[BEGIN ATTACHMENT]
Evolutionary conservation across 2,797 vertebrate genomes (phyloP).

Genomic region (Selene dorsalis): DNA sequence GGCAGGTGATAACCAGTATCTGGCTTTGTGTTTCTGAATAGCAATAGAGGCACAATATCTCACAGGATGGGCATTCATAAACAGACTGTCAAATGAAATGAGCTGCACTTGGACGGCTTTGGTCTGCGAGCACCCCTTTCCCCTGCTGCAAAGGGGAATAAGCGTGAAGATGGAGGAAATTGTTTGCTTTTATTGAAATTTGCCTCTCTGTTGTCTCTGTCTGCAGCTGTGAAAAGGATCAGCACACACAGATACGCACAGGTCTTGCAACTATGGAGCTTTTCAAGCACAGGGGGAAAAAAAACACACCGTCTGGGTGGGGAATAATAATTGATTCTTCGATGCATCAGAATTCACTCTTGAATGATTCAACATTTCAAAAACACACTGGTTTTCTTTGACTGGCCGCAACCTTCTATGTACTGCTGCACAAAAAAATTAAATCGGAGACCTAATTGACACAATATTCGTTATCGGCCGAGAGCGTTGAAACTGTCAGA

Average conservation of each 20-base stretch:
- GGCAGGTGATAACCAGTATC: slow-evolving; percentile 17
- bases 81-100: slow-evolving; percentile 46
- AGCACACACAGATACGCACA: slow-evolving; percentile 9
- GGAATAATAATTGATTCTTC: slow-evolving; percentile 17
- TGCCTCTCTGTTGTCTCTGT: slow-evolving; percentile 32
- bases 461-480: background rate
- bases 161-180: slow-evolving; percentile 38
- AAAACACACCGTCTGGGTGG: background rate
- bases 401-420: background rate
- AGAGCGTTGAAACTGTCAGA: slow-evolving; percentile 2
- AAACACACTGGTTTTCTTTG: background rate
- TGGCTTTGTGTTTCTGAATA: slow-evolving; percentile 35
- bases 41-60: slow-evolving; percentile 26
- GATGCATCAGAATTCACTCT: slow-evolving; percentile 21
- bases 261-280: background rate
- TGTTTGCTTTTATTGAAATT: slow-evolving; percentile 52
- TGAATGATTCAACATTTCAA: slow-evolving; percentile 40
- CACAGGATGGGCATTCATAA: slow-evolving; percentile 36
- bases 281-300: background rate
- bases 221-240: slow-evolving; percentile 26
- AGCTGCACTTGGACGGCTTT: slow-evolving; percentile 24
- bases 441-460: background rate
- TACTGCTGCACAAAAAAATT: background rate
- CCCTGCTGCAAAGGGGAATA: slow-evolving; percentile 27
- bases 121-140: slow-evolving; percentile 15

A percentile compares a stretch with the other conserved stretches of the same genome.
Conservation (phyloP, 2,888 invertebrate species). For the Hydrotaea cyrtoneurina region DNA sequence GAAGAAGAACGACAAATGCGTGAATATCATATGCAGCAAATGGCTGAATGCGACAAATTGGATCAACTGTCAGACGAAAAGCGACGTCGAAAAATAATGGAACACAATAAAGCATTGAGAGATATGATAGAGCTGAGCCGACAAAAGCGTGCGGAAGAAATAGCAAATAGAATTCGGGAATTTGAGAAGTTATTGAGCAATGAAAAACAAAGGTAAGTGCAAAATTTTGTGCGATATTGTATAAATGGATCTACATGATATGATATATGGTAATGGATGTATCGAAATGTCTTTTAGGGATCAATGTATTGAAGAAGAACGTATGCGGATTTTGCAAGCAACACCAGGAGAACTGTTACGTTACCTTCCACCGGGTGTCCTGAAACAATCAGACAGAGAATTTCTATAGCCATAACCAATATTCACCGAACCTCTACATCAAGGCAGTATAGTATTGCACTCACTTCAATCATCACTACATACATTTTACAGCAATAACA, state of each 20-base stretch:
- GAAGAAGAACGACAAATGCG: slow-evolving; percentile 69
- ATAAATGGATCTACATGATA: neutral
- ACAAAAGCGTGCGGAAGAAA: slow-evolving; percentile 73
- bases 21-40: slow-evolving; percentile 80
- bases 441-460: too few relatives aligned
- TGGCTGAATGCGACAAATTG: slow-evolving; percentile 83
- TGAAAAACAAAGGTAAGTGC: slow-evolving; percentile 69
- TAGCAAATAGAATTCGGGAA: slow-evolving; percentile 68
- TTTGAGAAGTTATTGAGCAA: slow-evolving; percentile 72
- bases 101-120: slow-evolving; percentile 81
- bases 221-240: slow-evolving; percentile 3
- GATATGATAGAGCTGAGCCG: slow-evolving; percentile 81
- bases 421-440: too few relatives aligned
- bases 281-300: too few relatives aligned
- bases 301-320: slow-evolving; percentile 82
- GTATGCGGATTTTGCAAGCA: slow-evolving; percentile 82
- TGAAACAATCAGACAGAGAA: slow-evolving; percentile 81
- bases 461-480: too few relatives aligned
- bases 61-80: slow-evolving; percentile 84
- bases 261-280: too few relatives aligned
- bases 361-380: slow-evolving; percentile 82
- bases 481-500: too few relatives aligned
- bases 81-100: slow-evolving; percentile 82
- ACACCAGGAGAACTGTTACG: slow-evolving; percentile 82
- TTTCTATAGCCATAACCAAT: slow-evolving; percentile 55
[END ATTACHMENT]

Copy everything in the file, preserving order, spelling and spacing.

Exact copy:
Evolutionary conservation across 2,797 vertebrate genomes (phyloP).

Genomic region (Selene dorsalis): DNA sequence GGCAGGTGATAACCAGTATCTGGCTTTGTGTTTCTGAATAGCAATAGAGGCACAATATCTCACAGGATGGGCATTCATAAACAGACTGTCAAATGAAATGAGCTGCACTTGGACGGCTTTGGTCTGCGAGCACCCCTTTCCCCTGCTGCAAAGGGGAATAAGCGTGAAGATGGAGGAAATTGTTTGCTTTTATTGAAATTTGCCTCTCTGTTGTCTCTGTCTGCAGCTGTGAAAAGGATCAGCACACACAGATACGCACAGGTCTTGCAACTATGGAGCTTTTCAAGCACAGGGGGAAAAAAAACACACCGTCTGGGTGGGGAATAATAATTGATTCTTCGATGCATCAGAATTCACTCTTGAATGATTCAACATTTCAAAAACACACTGGTTTTCTTTGACTGGCCGCAACCTTCTATGTACTGCTGCACAAAAAAATTAAATCGGAGACCTAATTGACACAATATTCGTTATCGGCCGAGAGCGTTGAAACTGTCAGA

Average conservation of each 20-base stretch:
- GGCAGGTGATAACCAGTATC: slow-evolving; percentile 17
- bases 81-100: slow-evolving; percentile 46
- AGCACACACAGATACGCACA: slow-evolving; percentile 9
- GGAATAATAATTGATTCTTC: slow-evolving; percentile 17
- TGCCTCTCTGTTGTCTCTGT: slow-evolving; percentile 32
- bases 461-480: background rate
- bases 161-180: slow-evolving; percentile 38
- AAAACACACCGTCTGGGTGG: background rate
- bases 401-420: background rate
- AGAGCGTTGAAACTGTCAGA: slow-evolving; percentile 2
- AAACACACTGGTTTTCTTTG: background rate
- TGGCTTTGTGTTTCTGAATA: slow-evolving; percentile 35
- bases 41-60: slow-evolving; percentile 26
- GATGCATCAGAATTCACTCT: slow-evolving; percentile 21
- bases 261-280: background rate
- TGTTTGCTTTTATTGAAATT: slow-evolving; percentile 52
- TGAATGATTCAACATTTCAA: slow-evolving; percentile 40
- CACAGGATGGGCATTCATAA: slow-evolving; percentile 36
- bases 281-300: background rate
- bases 221-240: slow-evolving; percentile 26
- AGCTGCACTTGGACGGCTTT: slow-evolving; percentile 24
- bases 441-460: background rate
- TACTGCTGCACAAAAAAATT: background rate
- CCCTGCTGCAAAGGGGAATA: slow-evolving; percentile 27
- bases 121-140: slow-evolving; percentile 15

A percentile compares a stretch with the other conserved stretches of the same genome.
Conservation (phyloP, 2,888 invertebrate species). For the Hydrotaea cyrtoneurina region DNA sequence GAAGAAGAACGACAAATGCGTGAATATCATATGCAGCAAATGGCTGAATGCGACAAATTGGATCAACTGTCAGACGAAAAGCGACGTCGAAAAATAATGGAACACAATAAAGCATTGAGAGATATGATAGAGCTGAGCCGACAAAAGCGTGCGGAAGAAATAGCAAATAGAATTCGGGAATTTGAGAAGTTATTGAGCAATGAAAAACAAAGGTAAGTGCAAAATTTTGTGCGATATTGTATAAATGGATCTACATGATATGATATATGGTAATGGATGTATCGAAATGTCTTTTAGGGATCAATGTATTGAAGAAGAACGTATGCGGATTTTGCAAGCAACACCAGGAGAACTGTTACGTTACCTTCCACCGGGTGTCCTGAAACAATCAGACAGAGAATTTCTATAGCCATAACCAATATTCACCGAACCTCTACATCAAGGCAGTATAGTATTGCACTCACTTCAATCATCACTACATACATTTTACAGCAATAACA, state of each 20-base stretch:
- GAAGAAGAACGACAAATGCG: slow-evolving; percentile 69
- ATAAATGGATCTACATGATA: neutral
- ACAAAAGCGTGCGGAAGAAA: slow-evolving; percentile 73
- bases 21-40: slow-evolving; percentile 80
- bases 441-460: too few relatives aligned
- TGGCTGAATGCGACAAATTG: slow-evolving; percentile 83
- TGAAAAACAAAGGTAAGTGC: slow-evolving; percentile 69
- TAGCAAATAGAATTCGGGAA: slow-evolving; percentile 68
- TTTGAGAAGTTATTGAGCAA: slow-evolving; percentile 72
- bases 101-120: slow-evolving; percentile 81
- bases 221-240: slow-evolving; percentile 3
- GATATGATAGAGCTGAGCCG: slow-evolving; percentile 81
- bases 421-440: too few relatives aligned
- bases 281-300: too few relatives aligned
- bases 301-320: slow-evolving; percentile 82
- GTATGCGGATTTTGCAAGCA: slow-evolving; percentile 82
- TGAAACAATCAGACAGAGAA: slow-evolving; percentile 81
- bases 461-480: too few relatives aligned
- bases 61-80: slow-evolving; percentile 84
- bases 261-280: too few relatives aligned
- bases 361-380: slow-evolving; percentile 82
- bases 481-500: too few relatives aligned
- bases 81-100: slow-evolving; percentile 82
- ACACCAGGAGAACTGTTACG: slow-evolving; percentile 82
- TTTCTATAGCCATAACCAAT: slow-evolving; percentile 55